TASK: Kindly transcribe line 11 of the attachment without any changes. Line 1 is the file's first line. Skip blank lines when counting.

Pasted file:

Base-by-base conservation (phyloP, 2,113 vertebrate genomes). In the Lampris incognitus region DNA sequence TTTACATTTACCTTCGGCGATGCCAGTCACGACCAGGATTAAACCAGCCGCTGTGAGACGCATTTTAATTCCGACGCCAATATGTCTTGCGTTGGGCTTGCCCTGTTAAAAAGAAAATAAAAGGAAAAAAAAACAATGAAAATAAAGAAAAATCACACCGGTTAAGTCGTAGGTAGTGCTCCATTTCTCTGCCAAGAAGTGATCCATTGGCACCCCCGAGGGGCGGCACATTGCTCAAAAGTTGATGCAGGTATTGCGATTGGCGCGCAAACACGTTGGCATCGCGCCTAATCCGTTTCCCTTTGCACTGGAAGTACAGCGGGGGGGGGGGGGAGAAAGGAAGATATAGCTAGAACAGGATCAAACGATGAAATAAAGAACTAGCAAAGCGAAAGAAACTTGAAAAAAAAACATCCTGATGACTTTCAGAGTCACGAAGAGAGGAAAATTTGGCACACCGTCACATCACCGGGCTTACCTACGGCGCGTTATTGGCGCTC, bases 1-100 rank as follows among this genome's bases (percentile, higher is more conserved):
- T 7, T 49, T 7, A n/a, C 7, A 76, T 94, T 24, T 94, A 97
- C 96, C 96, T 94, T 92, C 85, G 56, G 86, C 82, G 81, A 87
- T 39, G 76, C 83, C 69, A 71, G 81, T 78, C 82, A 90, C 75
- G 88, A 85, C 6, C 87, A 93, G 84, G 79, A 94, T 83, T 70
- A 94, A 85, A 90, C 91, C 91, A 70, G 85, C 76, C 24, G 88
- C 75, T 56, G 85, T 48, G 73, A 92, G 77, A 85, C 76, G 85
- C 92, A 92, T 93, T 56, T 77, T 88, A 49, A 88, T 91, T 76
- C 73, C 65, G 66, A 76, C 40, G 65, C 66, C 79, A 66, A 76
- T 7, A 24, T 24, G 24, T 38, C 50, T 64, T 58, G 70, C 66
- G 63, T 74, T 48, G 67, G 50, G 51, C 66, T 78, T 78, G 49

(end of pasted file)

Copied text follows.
- G 63, T 74, T 48, G 67, G 50, G 51, C 66, T 78, T 78, G 49